Here are my Five Top Tips and Tools for Promoting Your Small Business Online. Remember it is not about traffic. The name of the game is getting leads and conversions or sales!
You need to have a website that says what you do, who for and why they should use you. Your website is your shopfront and is working for you 24/7, so you need to invest in one that is professional and represents your brand. A key tip is that you need a content management system that you can update. Relevant, fresh content is a very important way to drive visits to your site so you need to be able to add new content regularly. It is also important that you add Google Analytics to your website so you can see information about how your website is working.
To build a website you can view my apps and see which platforms I like or use our ‘how to’ section on how to build a website. It is also a good idea to see how your site looks on a mobile device with go mobile app and build a mobile version using Wire Node. You can also use a tool called Lucky Orange to see how your website works from a customer perspective, we love that!
Remember if your website doesn’t have a call to action you are wasting your money. A call to action is the step you would like your prospect or customer to take. It needs to be appropriate. A free trial, download, meeting, sample etc. You need to nurture the relationship overtime.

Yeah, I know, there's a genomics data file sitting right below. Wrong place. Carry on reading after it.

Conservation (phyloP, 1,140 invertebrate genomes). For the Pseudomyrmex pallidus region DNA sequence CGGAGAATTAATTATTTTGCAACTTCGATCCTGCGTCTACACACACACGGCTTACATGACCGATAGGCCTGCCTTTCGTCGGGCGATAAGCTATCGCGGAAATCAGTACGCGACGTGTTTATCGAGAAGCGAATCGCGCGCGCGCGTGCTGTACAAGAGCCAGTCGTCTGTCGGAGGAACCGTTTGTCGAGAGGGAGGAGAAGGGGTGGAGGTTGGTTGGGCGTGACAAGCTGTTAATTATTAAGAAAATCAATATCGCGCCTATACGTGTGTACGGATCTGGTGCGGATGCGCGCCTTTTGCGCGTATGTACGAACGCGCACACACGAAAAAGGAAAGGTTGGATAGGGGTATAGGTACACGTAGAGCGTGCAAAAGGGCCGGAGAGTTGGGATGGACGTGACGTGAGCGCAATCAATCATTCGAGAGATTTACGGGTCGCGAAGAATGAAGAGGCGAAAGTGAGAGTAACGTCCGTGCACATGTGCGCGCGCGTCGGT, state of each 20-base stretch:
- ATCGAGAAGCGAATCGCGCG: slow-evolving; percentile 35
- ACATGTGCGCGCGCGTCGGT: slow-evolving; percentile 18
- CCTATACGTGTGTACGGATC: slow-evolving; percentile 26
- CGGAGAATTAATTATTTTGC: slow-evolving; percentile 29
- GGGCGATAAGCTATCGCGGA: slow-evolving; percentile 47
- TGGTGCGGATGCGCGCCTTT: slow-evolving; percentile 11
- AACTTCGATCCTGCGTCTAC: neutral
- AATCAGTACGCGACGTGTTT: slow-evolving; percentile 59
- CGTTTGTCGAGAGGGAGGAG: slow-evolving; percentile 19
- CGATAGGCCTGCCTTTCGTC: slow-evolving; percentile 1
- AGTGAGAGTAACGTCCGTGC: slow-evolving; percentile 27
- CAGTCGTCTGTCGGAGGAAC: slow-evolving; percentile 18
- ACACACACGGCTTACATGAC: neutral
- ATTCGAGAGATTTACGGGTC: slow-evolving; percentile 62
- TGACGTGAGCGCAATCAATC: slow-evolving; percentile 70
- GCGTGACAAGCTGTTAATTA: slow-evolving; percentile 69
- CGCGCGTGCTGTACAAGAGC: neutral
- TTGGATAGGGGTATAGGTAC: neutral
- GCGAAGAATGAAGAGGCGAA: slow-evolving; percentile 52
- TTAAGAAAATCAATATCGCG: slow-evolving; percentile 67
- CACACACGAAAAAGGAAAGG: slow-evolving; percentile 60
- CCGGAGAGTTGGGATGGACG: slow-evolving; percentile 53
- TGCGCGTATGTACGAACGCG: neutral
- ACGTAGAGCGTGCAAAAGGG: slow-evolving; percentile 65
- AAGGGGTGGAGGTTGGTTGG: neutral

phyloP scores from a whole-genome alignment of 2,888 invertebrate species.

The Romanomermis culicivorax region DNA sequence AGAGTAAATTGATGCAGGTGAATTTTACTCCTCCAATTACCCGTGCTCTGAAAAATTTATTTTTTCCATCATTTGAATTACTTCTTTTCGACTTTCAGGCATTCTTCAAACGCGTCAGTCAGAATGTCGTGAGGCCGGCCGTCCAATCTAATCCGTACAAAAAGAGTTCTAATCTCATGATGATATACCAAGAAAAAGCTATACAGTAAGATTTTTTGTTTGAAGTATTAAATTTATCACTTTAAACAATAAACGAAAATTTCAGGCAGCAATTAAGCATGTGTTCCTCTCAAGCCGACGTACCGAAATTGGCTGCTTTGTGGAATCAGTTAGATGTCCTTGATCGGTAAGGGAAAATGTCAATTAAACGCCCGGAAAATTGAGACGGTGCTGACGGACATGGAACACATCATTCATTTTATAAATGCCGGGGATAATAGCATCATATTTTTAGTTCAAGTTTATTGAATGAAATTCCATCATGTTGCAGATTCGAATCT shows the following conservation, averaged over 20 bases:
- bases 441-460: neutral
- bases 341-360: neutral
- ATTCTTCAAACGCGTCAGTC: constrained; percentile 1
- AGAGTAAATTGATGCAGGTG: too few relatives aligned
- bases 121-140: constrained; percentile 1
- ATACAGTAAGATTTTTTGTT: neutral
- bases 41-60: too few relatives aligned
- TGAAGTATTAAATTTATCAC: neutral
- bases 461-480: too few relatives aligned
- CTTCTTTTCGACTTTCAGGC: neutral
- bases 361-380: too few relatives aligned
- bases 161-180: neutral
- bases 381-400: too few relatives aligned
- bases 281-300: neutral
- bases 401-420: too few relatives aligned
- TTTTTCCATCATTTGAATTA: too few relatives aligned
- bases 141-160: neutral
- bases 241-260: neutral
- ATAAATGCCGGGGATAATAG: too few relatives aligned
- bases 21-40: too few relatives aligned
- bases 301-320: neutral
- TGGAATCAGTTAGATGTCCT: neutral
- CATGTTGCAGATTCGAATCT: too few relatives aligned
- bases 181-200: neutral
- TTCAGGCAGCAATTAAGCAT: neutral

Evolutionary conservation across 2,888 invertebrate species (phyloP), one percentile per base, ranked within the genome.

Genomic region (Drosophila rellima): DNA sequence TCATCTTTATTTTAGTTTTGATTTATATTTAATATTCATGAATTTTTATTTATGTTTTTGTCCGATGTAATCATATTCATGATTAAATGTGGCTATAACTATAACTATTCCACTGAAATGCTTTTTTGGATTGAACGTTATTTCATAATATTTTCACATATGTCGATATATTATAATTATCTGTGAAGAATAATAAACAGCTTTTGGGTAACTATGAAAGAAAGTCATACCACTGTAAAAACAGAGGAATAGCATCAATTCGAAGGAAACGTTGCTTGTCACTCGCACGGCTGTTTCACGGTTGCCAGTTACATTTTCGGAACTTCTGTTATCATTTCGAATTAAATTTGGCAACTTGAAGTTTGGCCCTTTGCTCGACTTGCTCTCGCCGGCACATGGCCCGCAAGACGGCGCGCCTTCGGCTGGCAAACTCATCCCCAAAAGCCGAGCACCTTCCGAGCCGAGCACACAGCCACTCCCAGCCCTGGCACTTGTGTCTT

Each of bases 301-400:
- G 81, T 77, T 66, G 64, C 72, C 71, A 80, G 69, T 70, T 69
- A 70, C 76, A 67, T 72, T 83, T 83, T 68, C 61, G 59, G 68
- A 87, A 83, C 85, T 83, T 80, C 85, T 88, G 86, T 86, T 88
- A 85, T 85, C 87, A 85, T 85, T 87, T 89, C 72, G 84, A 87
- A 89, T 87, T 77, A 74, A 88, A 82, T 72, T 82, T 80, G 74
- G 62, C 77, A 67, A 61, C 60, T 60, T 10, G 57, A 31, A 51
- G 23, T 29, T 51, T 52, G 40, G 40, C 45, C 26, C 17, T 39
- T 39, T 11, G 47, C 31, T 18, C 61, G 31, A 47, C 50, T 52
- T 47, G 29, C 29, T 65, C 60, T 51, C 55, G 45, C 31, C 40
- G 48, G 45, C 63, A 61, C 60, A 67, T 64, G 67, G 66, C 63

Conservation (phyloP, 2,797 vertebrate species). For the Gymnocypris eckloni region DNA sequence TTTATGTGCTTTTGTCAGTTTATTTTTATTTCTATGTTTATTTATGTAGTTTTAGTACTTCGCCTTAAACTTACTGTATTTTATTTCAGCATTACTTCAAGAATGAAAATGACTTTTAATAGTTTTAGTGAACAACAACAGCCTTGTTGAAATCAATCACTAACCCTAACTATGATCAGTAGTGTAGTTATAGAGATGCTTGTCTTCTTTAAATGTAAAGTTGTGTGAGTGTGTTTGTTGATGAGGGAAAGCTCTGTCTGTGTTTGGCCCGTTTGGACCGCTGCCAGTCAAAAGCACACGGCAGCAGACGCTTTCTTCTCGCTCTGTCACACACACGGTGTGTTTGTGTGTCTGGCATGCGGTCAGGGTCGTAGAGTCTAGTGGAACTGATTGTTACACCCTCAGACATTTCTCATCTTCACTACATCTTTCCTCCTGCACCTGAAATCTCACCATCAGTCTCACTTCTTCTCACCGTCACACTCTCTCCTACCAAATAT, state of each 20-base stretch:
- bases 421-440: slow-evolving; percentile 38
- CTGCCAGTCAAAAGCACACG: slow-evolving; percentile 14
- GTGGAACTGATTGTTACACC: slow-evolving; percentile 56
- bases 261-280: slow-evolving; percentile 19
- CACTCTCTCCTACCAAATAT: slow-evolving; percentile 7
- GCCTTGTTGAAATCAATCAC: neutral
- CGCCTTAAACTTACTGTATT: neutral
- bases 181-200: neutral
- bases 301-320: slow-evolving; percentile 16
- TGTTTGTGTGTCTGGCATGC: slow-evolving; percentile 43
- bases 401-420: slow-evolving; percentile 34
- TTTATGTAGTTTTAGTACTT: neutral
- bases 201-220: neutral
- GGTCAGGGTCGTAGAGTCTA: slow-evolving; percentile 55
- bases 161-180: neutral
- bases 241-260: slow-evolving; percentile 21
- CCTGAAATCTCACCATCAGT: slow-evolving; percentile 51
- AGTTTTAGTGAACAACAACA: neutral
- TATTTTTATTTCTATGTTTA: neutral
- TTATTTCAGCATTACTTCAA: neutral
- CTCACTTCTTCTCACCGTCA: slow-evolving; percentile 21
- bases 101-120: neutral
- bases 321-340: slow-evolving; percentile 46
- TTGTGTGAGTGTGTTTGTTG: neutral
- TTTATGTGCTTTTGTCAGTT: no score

‘If you build it they might not come’, is very true for a website. You need to spend as much time on building your website as you do promoting it. This may start with some initial SEO and directory listings to ensure you are found but I suggest a Pay-Per-Click campaign to ensure you are on the right track and for some great feedback quickly.
Maybe you have heard about other small businesses getting great results with Pay-Per-Click, but it looks like a lot of time to manage and you don’t have a lot of money to spend. Maybe you just aren’t sure you know where to start, what to do or how to do it? Pay-Per-Click campaigns can get you immediate results. You get immediate feedback, you can see which keywords are performing and then you can tweak it very easily to get it to actually bring you the sales.
The key tip is to set a very restrictive budget. Don’t set the budget that Google tells you to set. Set something that you are comfortable with.You’ve got to watch it very, very carefully at the start and also think about whether this is the right thing for your business too. Using Google keyword tool you can start to work out what keywords bring you traffic. You can also use Wordstream which gives you more information and I think is better than Google’s keyword tool. Remember, while Google dominates advertising online it is not the only medium.
Now you can advertise in LinkedIn and Facebook. Both are more affordable than Adwords and might be a more relevant medium depending on your audience. The key tip is to track what works. Display advertising can be good but you have to be really careful with that. It’s less controllable than Pay-Per-Click or SEO is, so you can run through a lot of money very quickly. You have to decide what other sites are my customers really engaging and you really need to know the demographics of your audience to engage in display advertising.
If you choose to use a consultant, which is a good idea if you are educated in the process, and they say that they can guarantee you a one page off Google, run! It takes about 6 months to get any real effect on google using AdWords but I wouldn’t lock in for longer than that in a contract. Raven tools is a good aggregator tool for looking at many online metrics if you want to do it yourself.